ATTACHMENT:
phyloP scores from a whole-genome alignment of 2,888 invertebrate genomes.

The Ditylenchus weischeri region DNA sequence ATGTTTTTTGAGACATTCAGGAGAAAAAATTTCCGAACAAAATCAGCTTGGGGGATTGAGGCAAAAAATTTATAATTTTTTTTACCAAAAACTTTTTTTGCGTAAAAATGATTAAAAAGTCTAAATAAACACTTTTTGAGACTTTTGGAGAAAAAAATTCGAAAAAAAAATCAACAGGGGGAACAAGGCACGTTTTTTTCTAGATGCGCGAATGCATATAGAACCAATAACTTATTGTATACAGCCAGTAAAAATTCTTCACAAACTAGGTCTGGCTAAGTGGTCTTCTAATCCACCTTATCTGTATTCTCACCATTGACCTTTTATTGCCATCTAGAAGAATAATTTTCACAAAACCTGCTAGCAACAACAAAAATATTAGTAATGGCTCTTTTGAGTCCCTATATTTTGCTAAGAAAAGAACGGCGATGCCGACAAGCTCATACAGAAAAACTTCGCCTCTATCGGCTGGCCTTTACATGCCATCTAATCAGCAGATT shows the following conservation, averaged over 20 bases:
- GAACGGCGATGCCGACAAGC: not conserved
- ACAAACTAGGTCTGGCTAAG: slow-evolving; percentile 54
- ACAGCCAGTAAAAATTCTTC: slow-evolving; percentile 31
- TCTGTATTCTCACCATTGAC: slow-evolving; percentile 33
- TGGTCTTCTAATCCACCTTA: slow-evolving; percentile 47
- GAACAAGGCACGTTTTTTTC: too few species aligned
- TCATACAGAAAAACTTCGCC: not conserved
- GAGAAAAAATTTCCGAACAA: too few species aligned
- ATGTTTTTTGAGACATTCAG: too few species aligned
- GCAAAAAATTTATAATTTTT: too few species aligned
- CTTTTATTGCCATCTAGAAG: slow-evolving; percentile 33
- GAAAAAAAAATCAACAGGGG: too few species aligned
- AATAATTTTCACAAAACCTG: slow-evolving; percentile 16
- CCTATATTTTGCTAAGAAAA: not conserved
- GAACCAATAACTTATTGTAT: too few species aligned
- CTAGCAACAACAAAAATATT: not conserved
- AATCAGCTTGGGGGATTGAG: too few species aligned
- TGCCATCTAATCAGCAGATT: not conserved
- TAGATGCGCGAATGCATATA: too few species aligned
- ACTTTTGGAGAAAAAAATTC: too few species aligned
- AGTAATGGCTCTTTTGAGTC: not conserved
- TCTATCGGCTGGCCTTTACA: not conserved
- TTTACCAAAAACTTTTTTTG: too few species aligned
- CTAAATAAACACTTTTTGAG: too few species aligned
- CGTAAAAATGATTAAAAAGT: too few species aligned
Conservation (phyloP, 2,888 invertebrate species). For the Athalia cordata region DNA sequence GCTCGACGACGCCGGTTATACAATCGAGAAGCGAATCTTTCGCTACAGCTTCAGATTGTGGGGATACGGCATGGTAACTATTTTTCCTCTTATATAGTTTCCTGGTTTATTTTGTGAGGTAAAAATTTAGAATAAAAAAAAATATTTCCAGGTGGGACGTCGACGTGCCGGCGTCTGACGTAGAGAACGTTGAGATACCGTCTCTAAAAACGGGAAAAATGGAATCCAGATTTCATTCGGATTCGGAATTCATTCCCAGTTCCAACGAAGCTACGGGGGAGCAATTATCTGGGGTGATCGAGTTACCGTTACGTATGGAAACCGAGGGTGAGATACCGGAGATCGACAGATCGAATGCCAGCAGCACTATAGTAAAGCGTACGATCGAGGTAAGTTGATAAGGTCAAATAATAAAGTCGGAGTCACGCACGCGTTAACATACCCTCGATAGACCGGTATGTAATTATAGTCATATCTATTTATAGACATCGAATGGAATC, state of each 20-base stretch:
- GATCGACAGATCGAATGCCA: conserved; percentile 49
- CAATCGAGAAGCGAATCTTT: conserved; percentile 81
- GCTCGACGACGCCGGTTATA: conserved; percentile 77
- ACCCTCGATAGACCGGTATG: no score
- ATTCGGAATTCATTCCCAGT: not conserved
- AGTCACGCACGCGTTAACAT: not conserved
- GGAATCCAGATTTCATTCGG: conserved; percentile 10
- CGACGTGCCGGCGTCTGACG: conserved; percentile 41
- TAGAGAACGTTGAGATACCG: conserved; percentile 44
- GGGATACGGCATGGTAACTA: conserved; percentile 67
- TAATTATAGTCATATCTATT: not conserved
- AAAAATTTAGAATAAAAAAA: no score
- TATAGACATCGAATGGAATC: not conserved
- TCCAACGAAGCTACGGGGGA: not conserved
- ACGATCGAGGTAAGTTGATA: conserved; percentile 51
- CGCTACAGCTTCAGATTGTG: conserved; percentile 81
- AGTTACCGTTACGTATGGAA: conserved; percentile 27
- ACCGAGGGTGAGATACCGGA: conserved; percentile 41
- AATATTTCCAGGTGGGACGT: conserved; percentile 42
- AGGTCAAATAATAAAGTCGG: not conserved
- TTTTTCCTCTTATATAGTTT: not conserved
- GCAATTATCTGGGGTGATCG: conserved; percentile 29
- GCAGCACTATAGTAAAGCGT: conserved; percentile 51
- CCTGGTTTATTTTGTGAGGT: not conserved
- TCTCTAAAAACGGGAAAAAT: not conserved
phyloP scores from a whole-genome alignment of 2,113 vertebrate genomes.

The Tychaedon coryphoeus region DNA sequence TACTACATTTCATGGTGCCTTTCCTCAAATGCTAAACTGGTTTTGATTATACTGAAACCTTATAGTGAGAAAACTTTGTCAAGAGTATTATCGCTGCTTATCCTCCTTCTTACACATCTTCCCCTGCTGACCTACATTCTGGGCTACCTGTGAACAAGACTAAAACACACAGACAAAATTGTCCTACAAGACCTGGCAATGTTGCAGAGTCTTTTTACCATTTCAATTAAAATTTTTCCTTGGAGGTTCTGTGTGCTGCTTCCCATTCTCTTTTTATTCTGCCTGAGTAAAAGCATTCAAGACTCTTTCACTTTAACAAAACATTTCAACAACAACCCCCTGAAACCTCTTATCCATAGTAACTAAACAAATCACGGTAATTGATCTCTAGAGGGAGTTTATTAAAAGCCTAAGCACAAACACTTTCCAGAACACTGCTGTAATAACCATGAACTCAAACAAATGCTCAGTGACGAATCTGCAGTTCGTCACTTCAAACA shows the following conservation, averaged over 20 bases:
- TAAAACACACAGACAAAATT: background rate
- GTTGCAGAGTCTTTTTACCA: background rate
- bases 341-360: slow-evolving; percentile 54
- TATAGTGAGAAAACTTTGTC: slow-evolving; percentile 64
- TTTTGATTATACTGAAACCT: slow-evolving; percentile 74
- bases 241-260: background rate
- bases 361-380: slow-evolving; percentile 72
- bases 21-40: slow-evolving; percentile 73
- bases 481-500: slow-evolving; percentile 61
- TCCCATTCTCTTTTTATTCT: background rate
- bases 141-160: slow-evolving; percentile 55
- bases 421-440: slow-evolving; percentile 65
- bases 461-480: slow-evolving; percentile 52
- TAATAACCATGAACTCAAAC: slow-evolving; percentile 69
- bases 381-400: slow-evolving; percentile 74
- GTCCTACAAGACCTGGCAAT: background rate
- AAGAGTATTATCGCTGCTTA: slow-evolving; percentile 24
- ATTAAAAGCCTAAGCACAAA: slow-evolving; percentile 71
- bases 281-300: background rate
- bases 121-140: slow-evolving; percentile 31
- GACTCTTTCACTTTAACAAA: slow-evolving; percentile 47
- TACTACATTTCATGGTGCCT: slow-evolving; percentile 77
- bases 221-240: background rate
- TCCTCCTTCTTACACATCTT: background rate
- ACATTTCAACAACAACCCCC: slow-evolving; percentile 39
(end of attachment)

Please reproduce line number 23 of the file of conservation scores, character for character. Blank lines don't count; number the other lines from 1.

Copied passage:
- AGTAATGGCTCTTTTGAGTC: not conserved